Skills

Most people don’t have the skills to behave correctly in digital environment. They’re like young calves in the spring. Nobody has told them how to handle data properly without creating another and another and another useless copy of it.

I’ve brought this example before but I guess it’s good enough to repeat it here. Please do a little math for me now and tell me how many copies and megabytes of one file with size of 1 megabytes there will be if you send this file to 2 of your friends by e-mail? 1? 2? 3? 5?

Correct answer is at least 4 assuming your friends don’t save it to their harddisk and not including all the possible e-mail servers that may or may not keep an additional copy for whatever reason.

How’s that possible then? Here’s how:

1 – original file on your computer’s hard disk

2 – a new copy attached to the e-mail in your sent mail folder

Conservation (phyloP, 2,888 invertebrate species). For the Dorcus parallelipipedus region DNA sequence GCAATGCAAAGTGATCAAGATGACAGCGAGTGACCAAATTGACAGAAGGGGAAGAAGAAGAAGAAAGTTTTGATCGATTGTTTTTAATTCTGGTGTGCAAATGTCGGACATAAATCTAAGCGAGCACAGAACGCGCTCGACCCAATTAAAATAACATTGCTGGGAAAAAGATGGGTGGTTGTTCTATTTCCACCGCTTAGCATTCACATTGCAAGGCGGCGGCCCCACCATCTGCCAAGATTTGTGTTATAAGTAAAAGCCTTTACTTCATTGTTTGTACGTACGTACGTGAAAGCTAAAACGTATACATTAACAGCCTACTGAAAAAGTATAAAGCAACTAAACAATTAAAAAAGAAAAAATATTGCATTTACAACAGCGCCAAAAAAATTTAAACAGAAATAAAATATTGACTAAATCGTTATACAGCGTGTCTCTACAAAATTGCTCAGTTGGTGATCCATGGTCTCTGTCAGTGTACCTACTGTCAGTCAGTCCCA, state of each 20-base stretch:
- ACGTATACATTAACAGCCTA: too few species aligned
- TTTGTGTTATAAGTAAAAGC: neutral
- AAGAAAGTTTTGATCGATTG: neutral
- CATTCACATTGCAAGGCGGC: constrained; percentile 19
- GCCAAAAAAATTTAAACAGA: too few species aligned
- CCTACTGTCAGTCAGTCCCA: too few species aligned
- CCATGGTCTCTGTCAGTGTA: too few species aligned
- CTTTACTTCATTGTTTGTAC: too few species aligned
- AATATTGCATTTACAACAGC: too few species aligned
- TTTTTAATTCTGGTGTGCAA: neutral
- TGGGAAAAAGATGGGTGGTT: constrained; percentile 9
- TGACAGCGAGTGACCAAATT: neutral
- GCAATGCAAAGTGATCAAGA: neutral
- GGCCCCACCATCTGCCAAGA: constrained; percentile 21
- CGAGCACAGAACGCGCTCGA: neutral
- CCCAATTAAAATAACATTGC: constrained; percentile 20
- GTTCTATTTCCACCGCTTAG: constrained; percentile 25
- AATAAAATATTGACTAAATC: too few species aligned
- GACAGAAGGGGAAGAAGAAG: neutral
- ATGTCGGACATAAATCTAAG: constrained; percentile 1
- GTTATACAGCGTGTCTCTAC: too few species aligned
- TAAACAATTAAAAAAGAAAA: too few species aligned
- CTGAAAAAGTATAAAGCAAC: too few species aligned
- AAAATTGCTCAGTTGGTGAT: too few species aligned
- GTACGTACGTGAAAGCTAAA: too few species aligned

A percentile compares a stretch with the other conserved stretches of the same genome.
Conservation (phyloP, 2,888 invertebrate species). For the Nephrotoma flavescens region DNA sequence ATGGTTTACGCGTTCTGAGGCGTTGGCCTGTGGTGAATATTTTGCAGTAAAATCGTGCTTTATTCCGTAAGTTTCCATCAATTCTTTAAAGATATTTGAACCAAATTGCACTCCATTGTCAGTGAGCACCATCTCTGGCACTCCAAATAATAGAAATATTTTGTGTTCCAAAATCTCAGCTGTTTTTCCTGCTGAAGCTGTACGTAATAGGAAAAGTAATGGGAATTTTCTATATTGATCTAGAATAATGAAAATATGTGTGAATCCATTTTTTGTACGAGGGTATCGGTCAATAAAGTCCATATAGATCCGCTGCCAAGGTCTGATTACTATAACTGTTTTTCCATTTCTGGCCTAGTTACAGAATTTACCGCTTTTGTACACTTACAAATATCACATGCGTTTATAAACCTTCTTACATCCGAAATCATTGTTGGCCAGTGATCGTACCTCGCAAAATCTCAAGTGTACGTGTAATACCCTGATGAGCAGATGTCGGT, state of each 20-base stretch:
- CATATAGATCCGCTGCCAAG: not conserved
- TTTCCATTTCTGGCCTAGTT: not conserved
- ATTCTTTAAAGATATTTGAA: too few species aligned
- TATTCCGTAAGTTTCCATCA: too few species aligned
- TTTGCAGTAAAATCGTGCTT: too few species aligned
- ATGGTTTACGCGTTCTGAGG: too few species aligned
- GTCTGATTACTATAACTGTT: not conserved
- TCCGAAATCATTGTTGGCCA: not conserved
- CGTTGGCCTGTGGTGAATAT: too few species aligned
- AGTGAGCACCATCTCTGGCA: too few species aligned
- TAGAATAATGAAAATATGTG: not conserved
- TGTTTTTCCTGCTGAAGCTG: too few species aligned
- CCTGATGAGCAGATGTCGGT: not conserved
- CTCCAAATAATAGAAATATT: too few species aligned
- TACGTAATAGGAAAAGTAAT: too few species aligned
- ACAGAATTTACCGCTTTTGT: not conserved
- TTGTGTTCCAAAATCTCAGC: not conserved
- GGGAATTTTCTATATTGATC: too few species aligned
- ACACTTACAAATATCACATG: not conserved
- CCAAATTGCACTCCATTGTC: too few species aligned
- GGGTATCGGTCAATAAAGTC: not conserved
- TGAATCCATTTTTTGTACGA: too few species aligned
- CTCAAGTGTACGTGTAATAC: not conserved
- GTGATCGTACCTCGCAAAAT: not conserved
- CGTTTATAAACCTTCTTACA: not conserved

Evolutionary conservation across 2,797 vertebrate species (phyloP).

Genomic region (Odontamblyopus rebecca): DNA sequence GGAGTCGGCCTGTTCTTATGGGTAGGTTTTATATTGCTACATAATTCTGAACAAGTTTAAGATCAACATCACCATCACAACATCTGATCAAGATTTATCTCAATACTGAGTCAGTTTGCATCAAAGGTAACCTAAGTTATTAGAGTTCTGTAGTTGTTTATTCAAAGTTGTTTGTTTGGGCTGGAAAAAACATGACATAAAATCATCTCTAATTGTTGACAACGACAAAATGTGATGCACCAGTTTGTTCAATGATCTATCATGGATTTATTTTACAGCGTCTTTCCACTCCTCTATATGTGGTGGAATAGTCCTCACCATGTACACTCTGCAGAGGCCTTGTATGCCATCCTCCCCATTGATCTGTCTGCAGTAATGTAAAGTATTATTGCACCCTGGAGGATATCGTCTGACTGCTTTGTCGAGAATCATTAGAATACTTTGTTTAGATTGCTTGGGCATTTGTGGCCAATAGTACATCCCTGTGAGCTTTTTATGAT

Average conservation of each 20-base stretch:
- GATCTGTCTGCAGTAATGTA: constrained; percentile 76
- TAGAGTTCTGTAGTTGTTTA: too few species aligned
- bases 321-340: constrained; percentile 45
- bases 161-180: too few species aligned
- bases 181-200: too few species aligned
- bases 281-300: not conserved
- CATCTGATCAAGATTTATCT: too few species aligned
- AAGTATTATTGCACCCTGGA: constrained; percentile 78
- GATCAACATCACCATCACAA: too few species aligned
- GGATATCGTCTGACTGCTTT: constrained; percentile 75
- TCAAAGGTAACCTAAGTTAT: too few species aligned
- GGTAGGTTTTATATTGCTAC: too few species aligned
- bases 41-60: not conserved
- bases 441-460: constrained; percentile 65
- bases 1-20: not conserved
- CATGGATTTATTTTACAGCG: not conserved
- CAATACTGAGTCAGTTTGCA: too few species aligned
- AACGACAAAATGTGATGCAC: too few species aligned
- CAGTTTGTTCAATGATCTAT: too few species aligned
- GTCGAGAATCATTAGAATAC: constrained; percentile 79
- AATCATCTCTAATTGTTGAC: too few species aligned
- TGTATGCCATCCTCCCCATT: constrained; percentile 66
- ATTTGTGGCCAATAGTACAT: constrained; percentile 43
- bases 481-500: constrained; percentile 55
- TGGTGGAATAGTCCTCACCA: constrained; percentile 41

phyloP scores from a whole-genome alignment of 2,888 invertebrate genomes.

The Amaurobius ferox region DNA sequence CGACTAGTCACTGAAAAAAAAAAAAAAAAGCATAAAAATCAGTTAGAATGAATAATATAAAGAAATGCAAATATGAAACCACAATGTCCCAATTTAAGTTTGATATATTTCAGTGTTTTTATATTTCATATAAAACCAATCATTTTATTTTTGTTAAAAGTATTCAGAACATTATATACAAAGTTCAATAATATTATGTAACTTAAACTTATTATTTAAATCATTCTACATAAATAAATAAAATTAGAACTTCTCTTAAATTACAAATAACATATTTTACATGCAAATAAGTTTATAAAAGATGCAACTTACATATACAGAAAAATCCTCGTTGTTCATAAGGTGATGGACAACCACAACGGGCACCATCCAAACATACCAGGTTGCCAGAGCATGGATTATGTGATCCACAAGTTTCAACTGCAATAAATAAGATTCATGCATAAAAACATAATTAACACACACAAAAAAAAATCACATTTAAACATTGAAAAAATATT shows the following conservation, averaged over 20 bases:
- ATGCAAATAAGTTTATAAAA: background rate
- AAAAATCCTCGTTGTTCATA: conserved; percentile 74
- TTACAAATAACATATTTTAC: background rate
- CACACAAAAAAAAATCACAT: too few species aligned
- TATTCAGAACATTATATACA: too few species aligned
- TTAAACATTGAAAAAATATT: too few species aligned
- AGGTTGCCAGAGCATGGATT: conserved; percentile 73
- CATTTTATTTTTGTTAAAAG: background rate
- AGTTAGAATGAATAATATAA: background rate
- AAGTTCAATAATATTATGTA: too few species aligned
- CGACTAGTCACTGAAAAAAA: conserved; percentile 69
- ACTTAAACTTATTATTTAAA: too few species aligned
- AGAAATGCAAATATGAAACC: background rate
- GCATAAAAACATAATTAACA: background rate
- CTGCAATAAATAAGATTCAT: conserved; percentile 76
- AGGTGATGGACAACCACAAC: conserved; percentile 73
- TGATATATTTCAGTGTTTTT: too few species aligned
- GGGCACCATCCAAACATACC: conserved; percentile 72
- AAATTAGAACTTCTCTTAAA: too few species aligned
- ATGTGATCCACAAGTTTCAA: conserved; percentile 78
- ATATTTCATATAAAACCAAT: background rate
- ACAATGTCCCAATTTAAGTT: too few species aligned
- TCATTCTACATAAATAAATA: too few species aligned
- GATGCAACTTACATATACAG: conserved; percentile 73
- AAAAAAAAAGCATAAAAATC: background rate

3 – a new copy in your friend #1’s inbox

4 – a new copy in your friend #2’s inbox

Is that enough copies for you? For me it’s 3 too many. The files are stored somewhere, the files will be stored somewhere. Forever – I tend to think nowadays. There’s also question about file versions, integrity, consistency. I mean – can you tell me now which version of those 4 files is THE correct one, the master version? Can you? I can’t!

Ethics

Actually I think it’s unethical, unfair to litter other people’s digital space the same way it’s unethical and even criminal to litter other people’s physical property. It’s not right to make other people to buy more and more storage because you cannot send links instead files or you cannot use streaming instead of downloading.

It’s like littering someone’s backyard. You don’t do that IRL. Why should you do it in the Internet? However, it’s not that simple always.

Sometimes I send images of my kid to my mom as attachments because I know she would call me otherwise and ask if she should open that (whateverish*box or *drive) link in that e-mail or is it a virus or … Moooommmm!!! Oehhh…

Eventually it’s about skills. It’s about education. It’s about experience.